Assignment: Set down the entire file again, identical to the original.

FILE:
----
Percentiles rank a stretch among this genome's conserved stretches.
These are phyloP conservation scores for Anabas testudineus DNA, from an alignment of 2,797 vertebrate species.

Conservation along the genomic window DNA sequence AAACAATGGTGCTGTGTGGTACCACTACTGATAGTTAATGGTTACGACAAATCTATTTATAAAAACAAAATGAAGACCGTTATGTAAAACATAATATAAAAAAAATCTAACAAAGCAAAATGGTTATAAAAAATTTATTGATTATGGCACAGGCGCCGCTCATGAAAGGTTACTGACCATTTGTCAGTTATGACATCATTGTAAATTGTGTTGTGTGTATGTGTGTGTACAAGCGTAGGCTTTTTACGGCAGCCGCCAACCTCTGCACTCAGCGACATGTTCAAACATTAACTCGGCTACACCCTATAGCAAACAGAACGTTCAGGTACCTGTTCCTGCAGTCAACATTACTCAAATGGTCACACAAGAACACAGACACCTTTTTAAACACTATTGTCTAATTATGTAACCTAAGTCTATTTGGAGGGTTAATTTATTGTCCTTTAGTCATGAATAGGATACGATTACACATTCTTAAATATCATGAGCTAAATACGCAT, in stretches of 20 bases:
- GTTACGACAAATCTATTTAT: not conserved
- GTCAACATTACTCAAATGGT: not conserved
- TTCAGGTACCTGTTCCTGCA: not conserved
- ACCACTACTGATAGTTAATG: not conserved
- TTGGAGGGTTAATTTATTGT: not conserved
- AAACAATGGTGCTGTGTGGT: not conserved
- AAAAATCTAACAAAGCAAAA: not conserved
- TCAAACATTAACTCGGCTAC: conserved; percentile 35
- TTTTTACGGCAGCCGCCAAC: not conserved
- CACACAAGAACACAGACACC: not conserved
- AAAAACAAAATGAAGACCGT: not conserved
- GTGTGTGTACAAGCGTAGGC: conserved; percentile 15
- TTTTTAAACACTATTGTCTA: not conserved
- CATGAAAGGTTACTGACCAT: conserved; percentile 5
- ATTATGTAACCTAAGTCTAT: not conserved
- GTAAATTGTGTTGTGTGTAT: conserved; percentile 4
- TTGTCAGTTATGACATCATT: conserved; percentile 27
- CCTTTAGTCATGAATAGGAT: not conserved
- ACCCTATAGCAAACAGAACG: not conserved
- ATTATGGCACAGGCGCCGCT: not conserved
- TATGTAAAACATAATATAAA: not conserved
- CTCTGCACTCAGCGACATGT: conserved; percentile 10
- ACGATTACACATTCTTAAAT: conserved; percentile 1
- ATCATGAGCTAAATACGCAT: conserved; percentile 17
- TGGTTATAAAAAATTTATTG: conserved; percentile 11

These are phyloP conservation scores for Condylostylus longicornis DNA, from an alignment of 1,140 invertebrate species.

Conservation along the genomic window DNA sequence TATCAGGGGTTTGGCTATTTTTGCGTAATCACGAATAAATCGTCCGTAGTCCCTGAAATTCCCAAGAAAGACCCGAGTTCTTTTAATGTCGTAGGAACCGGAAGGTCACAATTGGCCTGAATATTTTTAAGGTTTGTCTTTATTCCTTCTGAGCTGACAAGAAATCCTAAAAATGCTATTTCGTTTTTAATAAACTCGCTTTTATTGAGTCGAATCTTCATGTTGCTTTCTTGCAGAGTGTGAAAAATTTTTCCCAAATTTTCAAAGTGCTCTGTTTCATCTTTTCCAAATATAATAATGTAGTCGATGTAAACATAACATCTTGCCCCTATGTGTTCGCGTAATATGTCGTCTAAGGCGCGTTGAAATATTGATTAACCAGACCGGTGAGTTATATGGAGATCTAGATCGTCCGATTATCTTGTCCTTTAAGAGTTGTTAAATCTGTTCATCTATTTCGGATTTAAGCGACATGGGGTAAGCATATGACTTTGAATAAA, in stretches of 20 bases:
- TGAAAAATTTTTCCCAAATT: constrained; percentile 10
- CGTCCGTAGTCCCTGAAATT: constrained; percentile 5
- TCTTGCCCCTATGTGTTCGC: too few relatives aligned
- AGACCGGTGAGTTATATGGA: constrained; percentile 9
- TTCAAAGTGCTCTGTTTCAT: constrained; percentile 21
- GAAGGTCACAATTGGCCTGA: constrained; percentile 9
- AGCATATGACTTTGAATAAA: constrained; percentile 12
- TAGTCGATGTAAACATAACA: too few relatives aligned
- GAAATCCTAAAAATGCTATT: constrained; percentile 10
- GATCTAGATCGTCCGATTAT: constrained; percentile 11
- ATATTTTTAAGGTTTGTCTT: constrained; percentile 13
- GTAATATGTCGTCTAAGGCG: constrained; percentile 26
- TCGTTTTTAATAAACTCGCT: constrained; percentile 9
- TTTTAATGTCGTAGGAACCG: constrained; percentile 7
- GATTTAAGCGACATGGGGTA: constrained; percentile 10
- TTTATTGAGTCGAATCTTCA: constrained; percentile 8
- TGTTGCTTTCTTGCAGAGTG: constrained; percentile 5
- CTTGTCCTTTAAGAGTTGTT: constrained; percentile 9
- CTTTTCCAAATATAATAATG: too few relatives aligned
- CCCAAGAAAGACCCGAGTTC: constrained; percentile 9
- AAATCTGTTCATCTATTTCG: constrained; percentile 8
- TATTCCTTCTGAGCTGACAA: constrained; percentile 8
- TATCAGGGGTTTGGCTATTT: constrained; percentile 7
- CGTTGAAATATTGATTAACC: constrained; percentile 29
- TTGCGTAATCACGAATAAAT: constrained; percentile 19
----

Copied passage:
Percentiles rank a stretch among this genome's conserved stretches.
These are phyloP conservation scores for Anabas testudineus DNA, from an alignment of 2,797 vertebrate species.

Conservation along the genomic window DNA sequence AAACAATGGTGCTGTGTGGTACCACTACTGATAGTTAATGGTTACGACAAATCTATTTATAAAAACAAAATGAAGACCGTTATGTAAAACATAATATAAAAAAAATCTAACAAAGCAAAATGGTTATAAAAAATTTATTGATTATGGCACAGGCGCCGCTCATGAAAGGTTACTGACCATTTGTCAGTTATGACATCATTGTAAATTGTGTTGTGTGTATGTGTGTGTACAAGCGTAGGCTTTTTACGGCAGCCGCCAACCTCTGCACTCAGCGACATGTTCAAACATTAACTCGGCTACACCCTATAGCAAACAGAACGTTCAGGTACCTGTTCCTGCAGTCAACATTACTCAAATGGTCACACAAGAACACAGACACCTTTTTAAACACTATTGTCTAATTATGTAACCTAAGTCTATTTGGAGGGTTAATTTATTGTCCTTTAGTCATGAATAGGATACGATTACACATTCTTAAATATCATGAGCTAAATACGCAT, in stretches of 20 bases:
- GTTACGACAAATCTATTTAT: not conserved
- GTCAACATTACTCAAATGGT: not conserved
- TTCAGGTACCTGTTCCTGCA: not conserved
- ACCACTACTGATAGTTAATG: not conserved
- TTGGAGGGTTAATTTATTGT: not conserved
- AAACAATGGTGCTGTGTGGT: not conserved
- AAAAATCTAACAAAGCAAAA: not conserved
- TCAAACATTAACTCGGCTAC: conserved; percentile 35
- TTTTTACGGCAGCCGCCAAC: not conserved
- CACACAAGAACACAGACACC: not conserved
- AAAAACAAAATGAAGACCGT: not conserved
- GTGTGTGTACAAGCGTAGGC: conserved; percentile 15
- TTTTTAAACACTATTGTCTA: not conserved
- CATGAAAGGTTACTGACCAT: conserved; percentile 5
- ATTATGTAACCTAAGTCTAT: not conserved
- GTAAATTGTGTTGTGTGTAT: conserved; percentile 4
- TTGTCAGTTATGACATCATT: conserved; percentile 27
- CCTTTAGTCATGAATAGGAT: not conserved
- ACCCTATAGCAAACAGAACG: not conserved
- ATTATGGCACAGGCGCCGCT: not conserved
- TATGTAAAACATAATATAAA: not conserved
- CTCTGCACTCAGCGACATGT: conserved; percentile 10
- ACGATTACACATTCTTAAAT: conserved; percentile 1
- ATCATGAGCTAAATACGCAT: conserved; percentile 17
- TGGTTATAAAAAATTTATTG: conserved; percentile 11

These are phyloP conservation scores for Condylostylus longicornis DNA, from an alignment of 1,140 invertebrate species.

Conservation along the genomic window DNA sequence TATCAGGGGTTTGGCTATTTTTGCGTAATCACGAATAAATCGTCCGTAGTCCCTGAAATTCCCAAGAAAGACCCGAGTTCTTTTAATGTCGTAGGAACCGGAAGGTCACAATTGGCCTGAATATTTTTAAGGTTTGTCTTTATTCCTTCTGAGCTGACAAGAAATCCTAAAAATGCTATTTCGTTTTTAATAAACTCGCTTTTATTGAGTCGAATCTTCATGTTGCTTTCTTGCAGAGTGTGAAAAATTTTTCCCAAATTTTCAAAGTGCTCTGTTTCATCTTTTCCAAATATAATAATGTAGTCGATGTAAACATAACATCTTGCCCCTATGTGTTCGCGTAATATGTCGTCTAAGGCGCGTTGAAATATTGATTAACCAGACCGGTGAGTTATATGGAGATCTAGATCGTCCGATTATCTTGTCCTTTAAGAGTTGTTAAATCTGTTCATCTATTTCGGATTTAAGCGACATGGGGTAAGCATATGACTTTGAATAAA, in stretches of 20 bases:
- TGAAAAATTTTTCCCAAATT: constrained; percentile 10
- CGTCCGTAGTCCCTGAAATT: constrained; percentile 5
- TCTTGCCCCTATGTGTTCGC: too few relatives aligned
- AGACCGGTGAGTTATATGGA: constrained; percentile 9
- TTCAAAGTGCTCTGTTTCAT: constrained; percentile 21
- GAAGGTCACAATTGGCCTGA: constrained; percentile 9
- AGCATATGACTTTGAATAAA: constrained; percentile 12
- TAGTCGATGTAAACATAACA: too few relatives aligned
- GAAATCCTAAAAATGCTATT: constrained; percentile 10
- GATCTAGATCGTCCGATTAT: constrained; percentile 11
- ATATTTTTAAGGTTTGTCTT: constrained; percentile 13
- GTAATATGTCGTCTAAGGCG: constrained; percentile 26
- TCGTTTTTAATAAACTCGCT: constrained; percentile 9
- TTTTAATGTCGTAGGAACCG: constrained; percentile 7
- GATTTAAGCGACATGGGGTA: constrained; percentile 10
- TTTATTGAGTCGAATCTTCA: constrained; percentile 8
- TGTTGCTTTCTTGCAGAGTG: constrained; percentile 5
- CTTGTCCTTTAAGAGTTGTT: constrained; percentile 9
- CTTTTCCAAATATAATAATG: too few relatives aligned
- CCCAAGAAAGACCCGAGTTC: constrained; percentile 9
- AAATCTGTTCATCTATTTCG: constrained; percentile 8
- TATTCCTTCTGAGCTGACAA: constrained; percentile 8
- TATCAGGGGTTTGGCTATTT: constrained; percentile 7
- CGTTGAAATATTGATTAACC: constrained; percentile 29
- TTGCGTAATCACGAATAAAT: constrained; percentile 19